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Bank of America Freezes Foreclosure Cases to Review Documents

Oct. 2 (Bloomberg) -- Bank of America Corp., the biggest U.S. bank by assets and deposits, delayed foreclosures after a federal regulator called for a review because lenders may have submitted defective documents when repossessing homes.

Bank of America will investigate all affidavits in cases that have not yet gone to judgment in 23 states where courts have jurisdiction over home seizures, Dan Frahm, a spokesman for the bank, said yesterday. He estimated “tens of thousands” of documents will be studied and the process will take from “several days to a couple of weeks.”

Court documents showed JPMorgan Chase & Co. and Ally Financial Inc. employees may have submitted affidavits without confirming their accuracy. Federal lawmakers and state officials have said such practices could amount to fraud. JPMorgan said it will ask judges to postpone foreclosure rulings, while Detroit-based Ally said Sept. 21 its GMAC Mortgage unit would halt evictions.

Bank of America’s freeze “hopefully will give peace of mind to those monitoring the industry that we’ve used an abundance of caution that those foreclosures in process are handled correctly,” Frahm said in an interview. The Charlotte, North Carolina-based firm isn’t acknowledging that its associates made errors, Frahm said.

“The extent of the problem is enormous,” said Max Gardner, a Shelby, North Carolina, attorney representing borrowers alleging improper servicing practices by banks. “We have a problem in the housing market right now, given the inability to sell properties and declining property values, but the economic downside from this problem is even more monumental.”

State, Federal Action

Acting Comptroller of the Currency John Walsh this week asked the nation’s seven biggest lenders to review foreclosures for defective documents, spokesman Bryan Hubbard said. Attorneys general in at least six states are investigating claims that home lenders and loan servicers took shortcuts to speed foreclosures.

Home foreclosures in Connecticut should be frozen for 60 days because of “defective” documents, Attorney General Richard Blumenthal said in a request to the state Judicial Department. In California, Attorney General Jerry Brown said JPMorgan should be asked to prove its home foreclosures are legal, and must stop the practice if it can’t.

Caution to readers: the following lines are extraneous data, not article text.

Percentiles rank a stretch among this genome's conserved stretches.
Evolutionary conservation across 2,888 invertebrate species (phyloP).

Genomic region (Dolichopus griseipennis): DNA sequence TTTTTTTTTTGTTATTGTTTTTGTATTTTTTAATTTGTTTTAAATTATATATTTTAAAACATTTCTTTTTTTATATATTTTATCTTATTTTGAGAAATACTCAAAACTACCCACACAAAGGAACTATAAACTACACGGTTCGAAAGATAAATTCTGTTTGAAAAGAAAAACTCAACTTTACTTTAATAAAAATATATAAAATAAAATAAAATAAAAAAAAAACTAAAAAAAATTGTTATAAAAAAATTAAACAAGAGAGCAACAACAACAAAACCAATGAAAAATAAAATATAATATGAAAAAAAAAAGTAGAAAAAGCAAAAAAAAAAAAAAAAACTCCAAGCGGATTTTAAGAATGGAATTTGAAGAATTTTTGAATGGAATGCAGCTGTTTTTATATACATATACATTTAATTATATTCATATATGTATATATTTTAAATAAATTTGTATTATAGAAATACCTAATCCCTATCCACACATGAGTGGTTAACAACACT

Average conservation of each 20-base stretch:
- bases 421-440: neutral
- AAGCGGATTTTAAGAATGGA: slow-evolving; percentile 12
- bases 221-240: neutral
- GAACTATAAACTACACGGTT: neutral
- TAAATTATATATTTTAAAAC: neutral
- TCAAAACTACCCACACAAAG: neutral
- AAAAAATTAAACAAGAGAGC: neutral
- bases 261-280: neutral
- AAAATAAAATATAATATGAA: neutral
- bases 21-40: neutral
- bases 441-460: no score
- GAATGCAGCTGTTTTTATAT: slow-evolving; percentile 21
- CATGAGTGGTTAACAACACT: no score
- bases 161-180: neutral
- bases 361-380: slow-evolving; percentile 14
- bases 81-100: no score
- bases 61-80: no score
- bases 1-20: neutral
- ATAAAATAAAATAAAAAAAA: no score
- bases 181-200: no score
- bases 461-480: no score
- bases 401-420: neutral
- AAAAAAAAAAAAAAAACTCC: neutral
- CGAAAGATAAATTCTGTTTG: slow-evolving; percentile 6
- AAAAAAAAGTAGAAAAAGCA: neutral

Lenders took possession of a record 95,364 homes in August and issued foreclosure filings to 338,836 homeowners, or one of every 381 U.S. households, according to RealtyTrac, an Irvine, California-based data seller.

Citigroup, Wells Fargo

Citigroup Inc., the third-largest U.S. bank by assets, constantly reviews its document processes, “and we have strong training to ensure that appropriate employees are fully aware of the proper procedures,” spokesman Mark Rodgers said in an e-mailed statement. “Foreclosures are monitored to make certain that staffing is adequate to review the affidavits properly.”

Wells Fargo & Co., the nation’s biggest home lender, said its “policies, procedures and practices satisfy us that the affidavits we sign are accurate,” according to an e-mailed statement yesterday from Vickee Adams at the San Francisco-based bank. “We will stand by our affidavits and, if we find an error, we will take the appropriate corrective action.”

To contact the reporter on this story: David Mildenberg in Charlotte at dmildenberg@bloomberg.net.

To contact the editor responsible for this story: Alec D.B. McCabe in New York at amccabe@bloomberg.net.

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